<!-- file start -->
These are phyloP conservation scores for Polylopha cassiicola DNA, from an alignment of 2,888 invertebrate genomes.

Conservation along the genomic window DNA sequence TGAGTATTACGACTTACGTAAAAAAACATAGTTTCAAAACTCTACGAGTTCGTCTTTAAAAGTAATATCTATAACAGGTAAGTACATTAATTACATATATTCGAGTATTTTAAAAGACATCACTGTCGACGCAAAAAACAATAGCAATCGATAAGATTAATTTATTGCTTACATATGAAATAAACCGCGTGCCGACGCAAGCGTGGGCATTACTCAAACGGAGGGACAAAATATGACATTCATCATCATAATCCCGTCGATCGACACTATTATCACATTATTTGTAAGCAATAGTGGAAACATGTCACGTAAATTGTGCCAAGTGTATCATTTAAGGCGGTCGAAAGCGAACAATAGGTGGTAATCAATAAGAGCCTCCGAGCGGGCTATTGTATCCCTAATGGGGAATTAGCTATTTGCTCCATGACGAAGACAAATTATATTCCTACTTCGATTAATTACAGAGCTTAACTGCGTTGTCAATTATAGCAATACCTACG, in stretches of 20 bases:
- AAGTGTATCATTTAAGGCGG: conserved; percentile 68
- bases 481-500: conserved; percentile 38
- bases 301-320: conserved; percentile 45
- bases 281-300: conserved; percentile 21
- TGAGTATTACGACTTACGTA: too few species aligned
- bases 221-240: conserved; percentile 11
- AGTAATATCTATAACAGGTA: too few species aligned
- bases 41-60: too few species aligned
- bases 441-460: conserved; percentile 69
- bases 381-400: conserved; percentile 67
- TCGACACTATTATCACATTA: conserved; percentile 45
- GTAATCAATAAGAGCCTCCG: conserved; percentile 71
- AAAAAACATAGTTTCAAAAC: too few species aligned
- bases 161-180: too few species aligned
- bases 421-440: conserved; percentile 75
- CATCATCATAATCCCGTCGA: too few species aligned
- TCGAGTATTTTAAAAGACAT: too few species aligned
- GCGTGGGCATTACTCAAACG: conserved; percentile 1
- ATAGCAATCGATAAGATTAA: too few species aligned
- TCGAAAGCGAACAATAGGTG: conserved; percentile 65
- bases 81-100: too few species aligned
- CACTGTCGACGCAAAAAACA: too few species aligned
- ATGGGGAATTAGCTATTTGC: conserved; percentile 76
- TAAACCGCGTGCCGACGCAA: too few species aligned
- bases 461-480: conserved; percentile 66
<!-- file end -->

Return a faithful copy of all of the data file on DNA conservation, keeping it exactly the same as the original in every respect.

These are phyloP conservation scores for Polylopha cassiicola DNA, from an alignment of 2,888 invertebrate genomes.

Conservation along the genomic window DNA sequence TGAGTATTACGACTTACGTAAAAAAACATAGTTTCAAAACTCTACGAGTTCGTCTTTAAAAGTAATATCTATAACAGGTAAGTACATTAATTACATATATTCGAGTATTTTAAAAGACATCACTGTCGACGCAAAAAACAATAGCAATCGATAAGATTAATTTATTGCTTACATATGAAATAAACCGCGTGCCGACGCAAGCGTGGGCATTACTCAAACGGAGGGACAAAATATGACATTCATCATCATAATCCCGTCGATCGACACTATTATCACATTATTTGTAAGCAATAGTGGAAACATGTCACGTAAATTGTGCCAAGTGTATCATTTAAGGCGGTCGAAAGCGAACAATAGGTGGTAATCAATAAGAGCCTCCGAGCGGGCTATTGTATCCCTAATGGGGAATTAGCTATTTGCTCCATGACGAAGACAAATTATATTCCTACTTCGATTAATTACAGAGCTTAACTGCGTTGTCAATTATAGCAATACCTACG, in stretches of 20 bases:
- AAGTGTATCATTTAAGGCGG: conserved; percentile 68
- bases 481-500: conserved; percentile 38
- bases 301-320: conserved; percentile 45
- bases 281-300: conserved; percentile 21
- TGAGTATTACGACTTACGTA: too few species aligned
- bases 221-240: conserved; percentile 11
- AGTAATATCTATAACAGGTA: too few species aligned
- bases 41-60: too few species aligned
- bases 441-460: conserved; percentile 69
- bases 381-400: conserved; percentile 67
- TCGACACTATTATCACATTA: conserved; percentile 45
- GTAATCAATAAGAGCCTCCG: conserved; percentile 71
- AAAAAACATAGTTTCAAAAC: too few species aligned
- bases 161-180: too few species aligned
- bases 421-440: conserved; percentile 75
- CATCATCATAATCCCGTCGA: too few species aligned
- TCGAGTATTTTAAAAGACAT: too few species aligned
- GCGTGGGCATTACTCAAACG: conserved; percentile 1
- ATAGCAATCGATAAGATTAA: too few species aligned
- TCGAAAGCGAACAATAGGTG: conserved; percentile 65
- bases 81-100: too few species aligned
- CACTGTCGACGCAAAAAACA: too few species aligned
- ATGGGGAATTAGCTATTTGC: conserved; percentile 76
- TAAACCGCGTGCCGACGCAA: too few species aligned
- bases 461-480: conserved; percentile 66